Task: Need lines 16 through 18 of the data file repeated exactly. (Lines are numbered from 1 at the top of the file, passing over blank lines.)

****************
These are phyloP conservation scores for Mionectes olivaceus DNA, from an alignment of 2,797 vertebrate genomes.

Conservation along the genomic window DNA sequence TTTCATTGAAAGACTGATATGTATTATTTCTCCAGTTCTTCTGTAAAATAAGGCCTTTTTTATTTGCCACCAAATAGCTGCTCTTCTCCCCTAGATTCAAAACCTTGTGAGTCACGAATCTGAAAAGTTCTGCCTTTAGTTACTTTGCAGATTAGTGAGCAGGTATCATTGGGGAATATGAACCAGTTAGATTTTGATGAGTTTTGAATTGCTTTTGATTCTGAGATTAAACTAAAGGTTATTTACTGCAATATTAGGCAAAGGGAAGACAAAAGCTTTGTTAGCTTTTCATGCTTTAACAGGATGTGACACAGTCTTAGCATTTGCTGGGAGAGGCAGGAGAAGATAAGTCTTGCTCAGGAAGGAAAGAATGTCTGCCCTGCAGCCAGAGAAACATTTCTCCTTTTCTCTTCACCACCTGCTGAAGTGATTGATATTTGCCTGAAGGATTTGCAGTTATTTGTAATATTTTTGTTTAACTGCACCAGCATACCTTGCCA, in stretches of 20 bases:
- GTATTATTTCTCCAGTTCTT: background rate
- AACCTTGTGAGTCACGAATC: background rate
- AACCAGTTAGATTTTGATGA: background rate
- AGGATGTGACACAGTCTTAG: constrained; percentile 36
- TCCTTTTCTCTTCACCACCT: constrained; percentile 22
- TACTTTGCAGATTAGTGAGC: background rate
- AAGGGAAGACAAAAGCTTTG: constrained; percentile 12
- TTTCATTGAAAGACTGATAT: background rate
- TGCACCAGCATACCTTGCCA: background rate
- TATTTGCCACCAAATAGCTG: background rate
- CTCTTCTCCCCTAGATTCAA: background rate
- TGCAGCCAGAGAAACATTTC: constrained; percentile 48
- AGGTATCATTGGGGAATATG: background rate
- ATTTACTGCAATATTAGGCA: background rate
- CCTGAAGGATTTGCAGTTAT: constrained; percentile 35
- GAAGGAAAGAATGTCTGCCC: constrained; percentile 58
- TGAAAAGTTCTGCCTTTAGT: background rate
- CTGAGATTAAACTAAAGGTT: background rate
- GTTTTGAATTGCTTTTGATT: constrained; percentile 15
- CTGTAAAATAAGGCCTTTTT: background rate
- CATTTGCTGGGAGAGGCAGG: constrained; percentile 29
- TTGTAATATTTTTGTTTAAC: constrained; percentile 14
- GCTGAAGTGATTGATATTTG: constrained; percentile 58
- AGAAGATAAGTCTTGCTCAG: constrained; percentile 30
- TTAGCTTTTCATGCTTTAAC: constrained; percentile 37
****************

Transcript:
- ATTTACTGCAATATTAGGCA: background rate
- CCTGAAGGATTTGCAGTTAT: constrained; percentile 35
- GAAGGAAAGAATGTCTGCCC: constrained; percentile 58